During the fan event 2005 KOF-party, illustrator Falcoon mentioned that the game's sequel was around seventy percent complete for the Neo Geo by the SNK team. Falcoon also confirmed that one of the new characters meant to appear was a student from Joe Higashi, a character who starred in all of the Fatal Fury games.[15] In July 2006 SNK reported that they were still working on the sequel, saying that they will use modern high-resolution graphics instead of the resolution quality level seen in the original game.[16] During an interview in March 2008, SNK USA developers commented that there was not any concrete schedule of demands for the game and that they plan to make the sequel with some new technology.[17] In June 2016, SNK revealed the cast of the Garou: Mark of the Wolves's sequel.[18]


In Japan, Game Machine listed Garou: Mark of the Wolves on their January 1, 2000 issue as being the most-successful arcade game of the month.[27] GameSpot named Mark of the Wolves the best fighting game of 2001. It was nominated for the publication's annual "Best Game No One Played" and "Best Dreamcast Game" prizes among console games, but lost these respectively to Victorious Boxers: Ippo's Road to Glory and Phantasy Star Online.[28] It was also nominated for "Outstanding Fighting Game Sequel" by the National Academy of Video Game Trade Reviewers, but lost to Dead or Alive 3.[29]


  1. ^ Japanese: 餓狼マークオブザウルブズ, Hepburn: Garō: Māku obu za Urubuzu, lit. "Hungry Wolf: Mark of the Wolves"


  1. ^ [餓GAROU狼] 〜MARK OF THE WOLVES〜 キャラクター人気投票
  2. ^ "Nobuyuki Kuroki". Facebook. January 17, 2016. Archived from the original on 2022-02-26. Retrieved September 9, 2017.
  3. ^ "『餓狼MOW』には幻の『2』があった!? SNKスタッフが『KOF』や『メタルスラッグ』などNEOGEO mini収録タイトルの思い出を語る". Famitsu. Retrieved November 11, 2019.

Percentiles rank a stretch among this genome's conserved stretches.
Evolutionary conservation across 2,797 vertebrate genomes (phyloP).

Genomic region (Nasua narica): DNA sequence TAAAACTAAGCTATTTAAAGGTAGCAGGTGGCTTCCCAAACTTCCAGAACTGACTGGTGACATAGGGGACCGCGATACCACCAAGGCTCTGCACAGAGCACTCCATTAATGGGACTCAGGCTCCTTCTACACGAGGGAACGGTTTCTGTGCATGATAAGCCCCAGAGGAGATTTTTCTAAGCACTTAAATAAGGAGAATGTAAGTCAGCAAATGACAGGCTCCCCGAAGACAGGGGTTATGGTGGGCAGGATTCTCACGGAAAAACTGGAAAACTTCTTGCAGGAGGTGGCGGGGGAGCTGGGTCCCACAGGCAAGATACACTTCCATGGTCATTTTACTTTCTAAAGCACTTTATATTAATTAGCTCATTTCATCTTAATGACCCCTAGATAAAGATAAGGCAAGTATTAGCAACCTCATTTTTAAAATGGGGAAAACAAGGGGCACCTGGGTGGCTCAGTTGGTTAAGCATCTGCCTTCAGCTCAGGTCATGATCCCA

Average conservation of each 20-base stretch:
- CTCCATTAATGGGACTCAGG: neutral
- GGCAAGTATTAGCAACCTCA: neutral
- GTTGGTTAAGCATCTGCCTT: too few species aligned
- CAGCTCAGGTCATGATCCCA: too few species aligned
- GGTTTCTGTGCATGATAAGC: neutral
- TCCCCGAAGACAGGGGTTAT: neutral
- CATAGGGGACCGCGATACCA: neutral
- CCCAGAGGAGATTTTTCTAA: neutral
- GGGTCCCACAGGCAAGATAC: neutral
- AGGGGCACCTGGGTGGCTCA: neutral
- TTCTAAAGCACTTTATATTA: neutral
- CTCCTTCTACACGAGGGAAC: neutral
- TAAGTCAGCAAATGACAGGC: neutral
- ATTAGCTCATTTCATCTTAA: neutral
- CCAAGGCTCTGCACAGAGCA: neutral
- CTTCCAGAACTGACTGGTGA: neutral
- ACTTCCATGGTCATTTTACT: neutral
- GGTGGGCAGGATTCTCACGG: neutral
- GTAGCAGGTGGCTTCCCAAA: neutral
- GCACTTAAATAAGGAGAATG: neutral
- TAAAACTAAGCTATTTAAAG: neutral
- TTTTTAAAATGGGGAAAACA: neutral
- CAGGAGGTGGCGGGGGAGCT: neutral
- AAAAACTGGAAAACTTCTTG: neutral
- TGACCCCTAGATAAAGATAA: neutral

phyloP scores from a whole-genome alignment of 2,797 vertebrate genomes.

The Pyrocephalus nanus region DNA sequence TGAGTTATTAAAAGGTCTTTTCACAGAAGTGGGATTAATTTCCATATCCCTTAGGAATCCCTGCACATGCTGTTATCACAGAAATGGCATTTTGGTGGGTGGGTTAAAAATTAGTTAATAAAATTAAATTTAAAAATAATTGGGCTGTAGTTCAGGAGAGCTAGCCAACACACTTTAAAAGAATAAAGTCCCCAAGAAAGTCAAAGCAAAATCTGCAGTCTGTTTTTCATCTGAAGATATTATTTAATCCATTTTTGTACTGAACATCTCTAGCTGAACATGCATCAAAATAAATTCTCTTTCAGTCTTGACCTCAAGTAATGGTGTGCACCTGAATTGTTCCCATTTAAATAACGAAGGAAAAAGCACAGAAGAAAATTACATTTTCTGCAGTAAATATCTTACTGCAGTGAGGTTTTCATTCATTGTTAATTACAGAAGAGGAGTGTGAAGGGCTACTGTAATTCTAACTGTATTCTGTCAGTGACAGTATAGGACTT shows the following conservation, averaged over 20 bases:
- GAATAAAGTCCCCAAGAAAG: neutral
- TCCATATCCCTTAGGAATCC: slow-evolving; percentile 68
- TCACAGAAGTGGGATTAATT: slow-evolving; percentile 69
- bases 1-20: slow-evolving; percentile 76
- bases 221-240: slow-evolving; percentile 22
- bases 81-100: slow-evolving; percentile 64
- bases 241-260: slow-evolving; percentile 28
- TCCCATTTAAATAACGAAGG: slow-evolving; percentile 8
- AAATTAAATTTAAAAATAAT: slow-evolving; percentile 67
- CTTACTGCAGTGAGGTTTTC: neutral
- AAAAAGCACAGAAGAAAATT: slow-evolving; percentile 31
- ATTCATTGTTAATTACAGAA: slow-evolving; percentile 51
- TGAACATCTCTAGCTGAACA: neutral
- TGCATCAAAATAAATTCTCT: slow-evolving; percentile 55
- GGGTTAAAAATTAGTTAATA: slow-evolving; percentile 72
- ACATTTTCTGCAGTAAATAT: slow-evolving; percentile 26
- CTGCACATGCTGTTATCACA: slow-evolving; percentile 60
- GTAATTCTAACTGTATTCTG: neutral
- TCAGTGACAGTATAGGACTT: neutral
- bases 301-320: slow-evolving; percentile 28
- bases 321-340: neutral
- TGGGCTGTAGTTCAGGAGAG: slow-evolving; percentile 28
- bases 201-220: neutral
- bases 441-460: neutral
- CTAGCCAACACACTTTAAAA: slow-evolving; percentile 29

4. ^ "SNK Developers Talk About How Some Of The Classic Arcade Games Were Made". Siliconera. Archived from the original on July 31, 2018. Retrieved July 30, 2018.
  5. ^ "Feature: Samurai Shodown Director "Cried Out In Surprise" When He Saw The Switch Version". Nintendo Life. Retrieved February 22, 2020.
  6. ^ "GAROU-MARK OF THE WOLVES-". SNK. Archived from the original on 2001-08-16. Retrieved 2017-01-10.
  7. ^ "餓狼 MARK OF THE WOLVES" (in Japanese). SNK Playmore. Retrieved 2009-04-21.
  8. ^ "Garou Mark of the Wolves (NG)". GameSpot. Retrieved 2009-04-21.
  9. ^ "Fatal Fury: Mark of the Wolves (DC)". GameSpot. Retrieved 2009-04-21.
  10. ^ "Garou: Mark of the Wolves (PS2)". GameSpot. Retrieved 2009-04-21.
  11. ^ "Microsoft Japan Media Conference Liveblog Report". 20 April 2009. Archived from the original on 18 July 2012. Retrieved 2009-04-21.
  12. ^ 報道関係者各位 (in Japanese). SNK Playmore. 2009-06-19. Archived from the original on 2009-06-23. Retrieved 2009-04-21.
  13. ^ "Garou: Mark of the Wolves Is Headed to PlayStation 4 and PlayStation Vita". Siliconera. July 17, 2016. Retrieved July 18, 2016.
  14. ^ "Garou: Mark of the Wolves, One of the Greatest Games of All-Time, Hits PS4 and Xbox One Today". Destructoid. August 16, 2018. Retrieved October 4, 2018.
  15. ^ "2005 KOF-party". SNK Playmore. Retrieved 2009-01-24.
  16. ^ "SNK Talking About the Future". 2006-07-25. Retrieved 2009-03-12.
  17. ^ "Interviewed at the SNK Offices in Wall, New Jersey on March 7th, 2008". snk vs. capcom. 2008-03-07. Archived from the original on August 22, 2008. Retrieved 2009-03-12.
  18. ^ "新生SNKのモノ作りはここから始まる。「餓狼MOW2」の話題も飛び出した,「THE KING OF FIGHTERS XIV」開発陣インタビュー" (in Japanese). 4Gamer. June 13, 2016. Retrieved July 17, 2016.
  19. ^ "Fatal Fury: Mark of the Wolves for Dreamcast". GameRankings. CBS Interactive. Retrieved 2018-11-06.
  20. ^ "Garou: Mark of the Wolves for Xbox 360". GameRankings. CBS Interactive. Retrieved 2011-08-07.
  21. ^ a b "Fatal Fury: Mark of the Wolves for Dreamcast Reviews". Metacritic. CBS Interactive. Retrieved 2018-11-06.
  22. ^ "Garou: Mark of the Wolves for Xbox 360 Reviews". Metacritic. CBS Interactive. Retrieved 2018-11-06.
  23. ^ Fatal Fury: Mark of the Wolves for Dreamcast Review - Dreamcast Fatal Fury: Mark of the Wolves Review
  24. ^ IGN: Fatal Fury: Mark of The Wolves Review Archived 2008-10-07 at the Wayback Machine
  25. ^ Dotson, Carter (2015-02-23). "'Garou: Mark of the Wolves' Review – When Butt Fights Dong, We All Win". TouchArcade. Retrieved 2018-11-06.
  26. ^ GameSpot:Video Games PC Xbox 360 PS3 Wii PSP DS PS2 PlayStation 2 GameCube GBA PlayStation 3 Archived February 5, 2009, at the Wayback Machine
  27. ^ "Game Machine's Best Hit Games 25 - TVゲーム機ーソフトウェア (Video Game Software)". Game Machine (in Japanese). No. 602. Amusement Press, Inc. 1 January 2000. p. 25.
  28. ^ GameSpot VG Staff (February 23, 2002). "GameSpot's Best and Worst Video Games of 2001". GameSpot. Archived from the original on August 3, 2002.
  29. ^ "2001 Awards NAVGTR". NAVGTR National Academy of Video Game Trade Reviewers. Retrieved January 20, 2020.